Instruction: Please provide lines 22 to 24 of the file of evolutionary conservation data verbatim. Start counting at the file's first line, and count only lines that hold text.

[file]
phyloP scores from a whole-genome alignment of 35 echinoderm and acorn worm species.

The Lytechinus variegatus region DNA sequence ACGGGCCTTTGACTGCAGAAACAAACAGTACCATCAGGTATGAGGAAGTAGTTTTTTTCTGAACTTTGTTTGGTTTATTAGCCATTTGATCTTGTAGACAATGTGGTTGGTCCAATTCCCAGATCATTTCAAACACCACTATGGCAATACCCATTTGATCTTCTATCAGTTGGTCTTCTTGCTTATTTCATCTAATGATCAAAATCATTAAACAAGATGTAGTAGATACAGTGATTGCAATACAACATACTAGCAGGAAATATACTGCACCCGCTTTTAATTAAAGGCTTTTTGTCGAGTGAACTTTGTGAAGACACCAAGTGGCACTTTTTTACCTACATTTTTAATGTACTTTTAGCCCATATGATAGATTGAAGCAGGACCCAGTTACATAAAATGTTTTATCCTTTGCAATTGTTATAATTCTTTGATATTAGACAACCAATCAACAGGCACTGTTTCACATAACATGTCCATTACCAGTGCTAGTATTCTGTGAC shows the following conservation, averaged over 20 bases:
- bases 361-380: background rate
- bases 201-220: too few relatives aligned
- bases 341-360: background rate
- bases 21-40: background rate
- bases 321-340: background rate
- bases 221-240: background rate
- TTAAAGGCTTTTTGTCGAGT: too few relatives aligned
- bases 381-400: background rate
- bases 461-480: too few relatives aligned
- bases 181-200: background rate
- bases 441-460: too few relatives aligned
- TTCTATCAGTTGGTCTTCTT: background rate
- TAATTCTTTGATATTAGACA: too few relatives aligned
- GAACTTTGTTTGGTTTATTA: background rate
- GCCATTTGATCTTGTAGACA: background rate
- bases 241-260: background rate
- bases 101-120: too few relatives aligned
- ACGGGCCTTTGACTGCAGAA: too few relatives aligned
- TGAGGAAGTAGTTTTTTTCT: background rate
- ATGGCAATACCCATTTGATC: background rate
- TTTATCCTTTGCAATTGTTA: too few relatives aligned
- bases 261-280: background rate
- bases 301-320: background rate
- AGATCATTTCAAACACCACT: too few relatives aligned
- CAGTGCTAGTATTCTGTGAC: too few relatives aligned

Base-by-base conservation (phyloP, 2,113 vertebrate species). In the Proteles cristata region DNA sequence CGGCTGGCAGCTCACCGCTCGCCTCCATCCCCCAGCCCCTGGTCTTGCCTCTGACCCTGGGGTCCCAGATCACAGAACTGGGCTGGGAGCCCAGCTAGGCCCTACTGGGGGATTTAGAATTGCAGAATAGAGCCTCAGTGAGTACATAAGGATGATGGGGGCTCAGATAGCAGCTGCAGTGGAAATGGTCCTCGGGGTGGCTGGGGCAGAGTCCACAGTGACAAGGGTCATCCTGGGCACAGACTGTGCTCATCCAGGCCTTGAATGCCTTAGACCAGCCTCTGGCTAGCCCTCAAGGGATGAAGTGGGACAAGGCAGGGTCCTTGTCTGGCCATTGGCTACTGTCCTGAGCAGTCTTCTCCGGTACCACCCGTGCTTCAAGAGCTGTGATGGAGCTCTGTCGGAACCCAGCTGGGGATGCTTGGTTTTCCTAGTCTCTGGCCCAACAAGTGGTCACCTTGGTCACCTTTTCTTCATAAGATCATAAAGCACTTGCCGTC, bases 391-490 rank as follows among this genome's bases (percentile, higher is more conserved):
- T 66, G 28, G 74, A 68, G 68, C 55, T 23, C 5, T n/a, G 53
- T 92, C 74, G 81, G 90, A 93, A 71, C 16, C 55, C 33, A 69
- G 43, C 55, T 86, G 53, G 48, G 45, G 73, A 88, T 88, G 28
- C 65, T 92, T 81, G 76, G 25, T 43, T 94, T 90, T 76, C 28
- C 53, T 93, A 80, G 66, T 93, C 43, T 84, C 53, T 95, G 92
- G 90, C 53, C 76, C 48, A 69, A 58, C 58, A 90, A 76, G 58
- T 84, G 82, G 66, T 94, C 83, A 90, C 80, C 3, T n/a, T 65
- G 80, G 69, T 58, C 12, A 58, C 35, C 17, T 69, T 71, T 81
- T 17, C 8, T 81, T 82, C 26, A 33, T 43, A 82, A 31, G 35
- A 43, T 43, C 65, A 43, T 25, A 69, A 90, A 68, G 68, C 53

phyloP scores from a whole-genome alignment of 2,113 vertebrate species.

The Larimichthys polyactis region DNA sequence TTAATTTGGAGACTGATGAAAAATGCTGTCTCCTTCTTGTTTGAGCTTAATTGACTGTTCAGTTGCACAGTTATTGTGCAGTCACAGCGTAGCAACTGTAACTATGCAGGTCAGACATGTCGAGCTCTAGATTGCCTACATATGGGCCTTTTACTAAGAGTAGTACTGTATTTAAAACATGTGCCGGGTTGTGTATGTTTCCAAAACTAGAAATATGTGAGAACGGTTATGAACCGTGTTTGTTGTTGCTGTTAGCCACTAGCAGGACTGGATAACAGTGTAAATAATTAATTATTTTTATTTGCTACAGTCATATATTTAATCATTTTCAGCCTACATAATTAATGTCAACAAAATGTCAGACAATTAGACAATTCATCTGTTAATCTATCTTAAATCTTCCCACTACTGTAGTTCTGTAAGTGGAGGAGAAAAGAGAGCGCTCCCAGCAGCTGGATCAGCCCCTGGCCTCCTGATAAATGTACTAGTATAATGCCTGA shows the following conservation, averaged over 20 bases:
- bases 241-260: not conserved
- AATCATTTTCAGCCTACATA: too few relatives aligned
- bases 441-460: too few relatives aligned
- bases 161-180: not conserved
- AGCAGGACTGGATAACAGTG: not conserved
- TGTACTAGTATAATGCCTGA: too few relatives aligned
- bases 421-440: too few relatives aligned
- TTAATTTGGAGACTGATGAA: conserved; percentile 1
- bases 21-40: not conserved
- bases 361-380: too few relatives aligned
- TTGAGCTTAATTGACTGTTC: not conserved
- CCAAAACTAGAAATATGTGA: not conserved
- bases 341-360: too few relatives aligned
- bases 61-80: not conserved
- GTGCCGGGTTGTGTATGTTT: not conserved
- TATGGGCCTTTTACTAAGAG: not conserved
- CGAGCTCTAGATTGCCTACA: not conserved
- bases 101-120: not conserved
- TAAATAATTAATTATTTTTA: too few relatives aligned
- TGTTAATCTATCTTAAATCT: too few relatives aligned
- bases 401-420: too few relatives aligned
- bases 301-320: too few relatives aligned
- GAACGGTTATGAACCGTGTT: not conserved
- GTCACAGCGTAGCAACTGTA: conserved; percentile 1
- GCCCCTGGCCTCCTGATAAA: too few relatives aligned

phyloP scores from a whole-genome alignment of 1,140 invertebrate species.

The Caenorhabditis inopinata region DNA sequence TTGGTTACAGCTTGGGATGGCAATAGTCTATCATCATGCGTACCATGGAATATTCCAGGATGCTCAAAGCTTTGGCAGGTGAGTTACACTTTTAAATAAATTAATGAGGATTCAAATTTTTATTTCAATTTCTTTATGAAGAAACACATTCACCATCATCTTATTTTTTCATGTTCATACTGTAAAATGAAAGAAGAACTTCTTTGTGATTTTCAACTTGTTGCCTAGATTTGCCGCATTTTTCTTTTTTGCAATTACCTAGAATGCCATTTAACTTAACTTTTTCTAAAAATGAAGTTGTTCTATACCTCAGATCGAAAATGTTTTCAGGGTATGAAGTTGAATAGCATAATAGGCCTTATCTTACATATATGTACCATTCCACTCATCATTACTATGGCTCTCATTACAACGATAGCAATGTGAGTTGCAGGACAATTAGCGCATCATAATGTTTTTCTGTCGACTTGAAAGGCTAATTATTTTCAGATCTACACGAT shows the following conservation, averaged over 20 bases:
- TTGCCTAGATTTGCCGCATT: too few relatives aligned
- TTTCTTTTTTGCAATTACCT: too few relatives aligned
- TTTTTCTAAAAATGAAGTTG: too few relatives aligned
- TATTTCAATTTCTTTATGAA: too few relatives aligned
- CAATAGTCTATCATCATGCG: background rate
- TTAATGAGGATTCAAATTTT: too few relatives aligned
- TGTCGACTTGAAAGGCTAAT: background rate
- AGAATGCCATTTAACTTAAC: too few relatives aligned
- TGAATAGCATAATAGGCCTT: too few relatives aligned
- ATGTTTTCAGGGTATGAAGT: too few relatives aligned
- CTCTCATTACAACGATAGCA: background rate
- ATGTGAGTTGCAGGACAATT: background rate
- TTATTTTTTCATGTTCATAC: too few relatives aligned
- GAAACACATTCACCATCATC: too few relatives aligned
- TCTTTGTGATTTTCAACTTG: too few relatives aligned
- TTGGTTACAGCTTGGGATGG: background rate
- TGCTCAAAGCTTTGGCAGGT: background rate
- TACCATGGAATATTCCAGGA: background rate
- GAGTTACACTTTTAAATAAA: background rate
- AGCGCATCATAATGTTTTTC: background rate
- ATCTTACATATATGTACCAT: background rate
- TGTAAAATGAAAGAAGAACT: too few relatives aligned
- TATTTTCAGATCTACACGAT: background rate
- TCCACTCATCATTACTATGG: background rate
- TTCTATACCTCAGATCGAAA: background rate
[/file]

- ATGGCAATACCCATTTGATC: background rate
- TTTATCCTTTGCAATTGTTA: too few relatives aligned
- bases 261-280: background rate